Unlike Friedan’s housewives, whose Valium addiction was linked to their exclusion from the public sphere, Wurtzel is a hugely successful author. Wurtzel does drugs because of her complete inability to function in the private sphere–and her lack of a proper home. She doesn’t open her mail for three years and someone else has to pack and unpack her boxes every time she moves to another New York apartment or dingy hotel in Florida.
`It’s the basics. I can write a whole book, but I cannot handle the basics’, Wurtzel moans. She gets on the wrong planes fitted with a diaphragm full of cocaine, misses flights to publicity tours in Sweden, and finds herself in Iceland by mistake (Prozac Nation was big in Holland). She forgets her sassy, television friendly self and freezes up or rambles incoherently on panel shows. She sleeps through a fashion shoot and her one chance to be a pin-up chick (they use Katie Roiphe instead).
Drugs give her the gift of being in the moment–which is probably not such a bad thing for a woman who’s always analysing the past, but living in a city that trades in futures:
Sometimes someone will be standing in front of me, and I already feel him walking away. I have no sense of presence, mine or anyone else’s. But on drugs, I could feel that moment, I could be something besides nostalgic for the things that haven’t happened yet. I could live here now.
Like Hewlett, relationships with men are a central Wurtzel concern: `I could say I love cocaine because it makes me forget that I am waiting for some guy to call me’. During the course of the book, she has affairs with a married film producer who wants to turn Prozac Nation into a film (it’s about to be released with Christina Ricci in the lead) and an alcoholic maths genius she meets in rehab.
The trouble begins when Wurtzel’s doctor prescribes her Ritalin–normally given to children with attention deficit issues–to help her wean herself off harder drugs. At first, it’s like a muse to her writing. But soon she is cutting up and snorting forty tablets a day. Clearly, it’s not sustainable living:
After a fit of productivity that went on for some weeks, I am now fatigued with thinking. The Ritalin manufactures fascination with so many different ideas that it is impossible for me to sit and concentrate on any one thing. My writing is all over the place. I get a lot done, but it is all disjointed.
When she is not pouring out streams of geniusness on the page for her editor to mainline, Wurtzel loses herself in her current obsession. In a no star hotel, under an incandescent light, it’s just her, a bunch of pre-arranged lines and the hairs on her legs:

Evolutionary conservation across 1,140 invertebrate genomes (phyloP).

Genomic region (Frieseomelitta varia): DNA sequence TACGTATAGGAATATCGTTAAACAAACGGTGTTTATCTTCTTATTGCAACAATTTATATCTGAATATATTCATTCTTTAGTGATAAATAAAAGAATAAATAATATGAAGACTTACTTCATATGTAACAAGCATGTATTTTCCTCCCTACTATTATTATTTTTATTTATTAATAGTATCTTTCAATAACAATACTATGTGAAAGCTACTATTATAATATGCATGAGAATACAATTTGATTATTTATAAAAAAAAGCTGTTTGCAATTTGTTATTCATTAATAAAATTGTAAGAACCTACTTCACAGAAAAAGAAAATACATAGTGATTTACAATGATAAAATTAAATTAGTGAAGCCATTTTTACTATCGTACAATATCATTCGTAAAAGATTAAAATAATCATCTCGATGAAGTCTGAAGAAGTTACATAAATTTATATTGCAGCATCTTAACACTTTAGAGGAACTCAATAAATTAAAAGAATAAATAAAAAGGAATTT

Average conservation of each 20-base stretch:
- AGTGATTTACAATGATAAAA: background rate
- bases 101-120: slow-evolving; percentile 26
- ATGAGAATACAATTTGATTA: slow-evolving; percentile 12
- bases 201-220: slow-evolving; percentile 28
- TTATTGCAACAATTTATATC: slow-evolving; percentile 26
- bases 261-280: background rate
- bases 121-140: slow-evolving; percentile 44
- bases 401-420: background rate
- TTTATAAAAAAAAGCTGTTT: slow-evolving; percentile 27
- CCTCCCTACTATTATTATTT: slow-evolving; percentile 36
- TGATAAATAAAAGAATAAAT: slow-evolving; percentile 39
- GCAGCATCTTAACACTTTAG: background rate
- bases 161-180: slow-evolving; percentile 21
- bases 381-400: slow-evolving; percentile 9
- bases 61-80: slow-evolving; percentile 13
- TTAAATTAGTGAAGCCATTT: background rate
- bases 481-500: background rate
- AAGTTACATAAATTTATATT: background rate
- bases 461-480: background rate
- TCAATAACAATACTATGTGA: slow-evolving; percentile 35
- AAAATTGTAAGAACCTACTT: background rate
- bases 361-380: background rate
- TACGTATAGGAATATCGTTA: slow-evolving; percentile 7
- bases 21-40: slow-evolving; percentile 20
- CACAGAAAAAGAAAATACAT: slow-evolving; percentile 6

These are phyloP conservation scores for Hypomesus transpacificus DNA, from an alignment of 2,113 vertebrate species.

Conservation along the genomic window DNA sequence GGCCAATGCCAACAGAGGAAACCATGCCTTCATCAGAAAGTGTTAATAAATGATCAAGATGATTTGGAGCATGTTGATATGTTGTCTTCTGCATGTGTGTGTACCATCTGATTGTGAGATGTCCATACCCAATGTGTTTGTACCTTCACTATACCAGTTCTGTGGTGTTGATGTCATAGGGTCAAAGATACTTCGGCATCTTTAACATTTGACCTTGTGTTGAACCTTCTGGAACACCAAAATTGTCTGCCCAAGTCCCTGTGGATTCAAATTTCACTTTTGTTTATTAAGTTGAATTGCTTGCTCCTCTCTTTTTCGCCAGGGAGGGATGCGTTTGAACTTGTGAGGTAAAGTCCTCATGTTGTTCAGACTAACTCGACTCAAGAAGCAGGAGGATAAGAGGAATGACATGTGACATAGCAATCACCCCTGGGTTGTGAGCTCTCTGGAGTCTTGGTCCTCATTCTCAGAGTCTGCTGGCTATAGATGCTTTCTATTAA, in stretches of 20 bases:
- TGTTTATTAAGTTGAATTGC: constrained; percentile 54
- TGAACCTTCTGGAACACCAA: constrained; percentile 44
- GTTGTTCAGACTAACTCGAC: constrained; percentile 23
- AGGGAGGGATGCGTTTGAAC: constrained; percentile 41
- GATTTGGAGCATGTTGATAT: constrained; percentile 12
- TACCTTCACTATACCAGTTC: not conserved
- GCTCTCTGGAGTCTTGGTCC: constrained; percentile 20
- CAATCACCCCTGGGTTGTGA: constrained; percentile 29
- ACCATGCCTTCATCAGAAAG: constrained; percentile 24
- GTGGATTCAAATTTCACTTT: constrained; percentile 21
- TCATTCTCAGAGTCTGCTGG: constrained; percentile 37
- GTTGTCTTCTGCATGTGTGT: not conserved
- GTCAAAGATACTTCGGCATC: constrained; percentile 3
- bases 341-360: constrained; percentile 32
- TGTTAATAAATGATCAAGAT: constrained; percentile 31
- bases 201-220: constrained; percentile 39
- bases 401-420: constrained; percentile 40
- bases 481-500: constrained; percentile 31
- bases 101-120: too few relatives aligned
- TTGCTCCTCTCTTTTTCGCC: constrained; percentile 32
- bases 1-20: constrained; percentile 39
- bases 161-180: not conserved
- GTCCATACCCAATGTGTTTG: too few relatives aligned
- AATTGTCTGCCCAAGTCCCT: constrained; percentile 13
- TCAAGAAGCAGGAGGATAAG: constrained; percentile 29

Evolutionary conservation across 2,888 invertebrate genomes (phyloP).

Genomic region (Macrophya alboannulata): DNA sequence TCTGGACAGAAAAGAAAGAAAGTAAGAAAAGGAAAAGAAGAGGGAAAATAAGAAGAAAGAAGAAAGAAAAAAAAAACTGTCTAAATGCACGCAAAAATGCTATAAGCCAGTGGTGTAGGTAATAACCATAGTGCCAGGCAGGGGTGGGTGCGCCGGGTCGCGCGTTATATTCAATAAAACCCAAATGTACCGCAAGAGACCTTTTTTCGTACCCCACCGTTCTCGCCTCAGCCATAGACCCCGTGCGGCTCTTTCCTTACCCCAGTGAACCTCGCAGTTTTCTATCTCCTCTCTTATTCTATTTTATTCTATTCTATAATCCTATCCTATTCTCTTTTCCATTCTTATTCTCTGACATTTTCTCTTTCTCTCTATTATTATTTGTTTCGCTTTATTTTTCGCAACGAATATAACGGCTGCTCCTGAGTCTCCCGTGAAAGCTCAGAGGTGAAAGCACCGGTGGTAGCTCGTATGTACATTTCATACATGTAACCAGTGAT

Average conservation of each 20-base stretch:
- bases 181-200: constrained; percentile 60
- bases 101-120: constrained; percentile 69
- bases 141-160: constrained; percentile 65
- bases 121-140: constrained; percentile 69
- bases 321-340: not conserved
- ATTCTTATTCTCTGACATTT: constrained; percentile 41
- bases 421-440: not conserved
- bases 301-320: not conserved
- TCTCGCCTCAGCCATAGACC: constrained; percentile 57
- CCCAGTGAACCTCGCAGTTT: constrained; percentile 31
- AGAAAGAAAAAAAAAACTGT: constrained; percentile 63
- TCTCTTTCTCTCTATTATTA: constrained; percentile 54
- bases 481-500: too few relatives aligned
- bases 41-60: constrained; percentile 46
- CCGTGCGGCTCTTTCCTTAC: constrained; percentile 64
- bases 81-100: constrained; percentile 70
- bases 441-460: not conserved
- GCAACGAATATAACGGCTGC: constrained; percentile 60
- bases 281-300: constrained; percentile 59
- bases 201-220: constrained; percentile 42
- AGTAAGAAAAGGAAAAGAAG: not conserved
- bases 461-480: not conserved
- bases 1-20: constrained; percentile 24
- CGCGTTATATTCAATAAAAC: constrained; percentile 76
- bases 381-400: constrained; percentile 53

I can start tweezing at night, not look up for what seems like minutes but is really much longer, and when I finally stop to take a break, the sun is shining. It is not sunrise, or even morning–it is sometime in the afternoon.
Wurtzel does drugs because her life is as hollow, empty and flat as the surfaces she is constantly looking for in New York’s public toilets. What’s fascinating about Wurtzel’s writing is that she’s an extraordinary person caught up in ordinary, everyday pain. The source of her emptiness–divorce, a neglectful, drug addicted father, an overcompensating mother–is not particularly interesting or unusual. What’s interesting is her out-of-the-ordinary talent for laying it all out so lucidly on the lines of a page (even if she can only get them done with lines of crushed up Ritalin tablets beside her).
When her obsession of the week is Timothy McVeigh, Wurtzel just doesn’t get the pain of ordinary people caught up in extraordinary situations like the Oklahoma City bombing. As a writer she’s good enough that you hardly care that it’s deeply ironic when she condemns `their insistence on filling the airtime with their compulsion for attention’. Wurtzel says she `cannot fathom what makes these people think that a public discussion of their trauma will resolve it, will heal it in any way. It gives me the creeps.’ Wurtzel doesn’t write for some sort of resolution to her pain–she writes because telling stories is what she does. She’s the least anonymous advocate of the twelve step program the world has ever known.
More, Now, Again proves that if you are smart, sharp, and look as beautiful on a front cover as some of the prose within, people will tend to forgive you for almost anything. Wurtzel’s friends tolerate her inability to remember their birthdays, their near fatal car accidents and her inability to turn up to dates within an hour of the arranged time–if at all. Her editors tolerate the way she installs herself in a Doubleday office to finish off the last pages of her second book Bitch and sends Doubleday assistants down to the lobby to retrieve packages from her coke dealer. Hewlett’s affluent and childless women talk about their pain in a way that just makes you want to run away; Wurtzel describes her pain in a way which millions of readers can’t get enough of.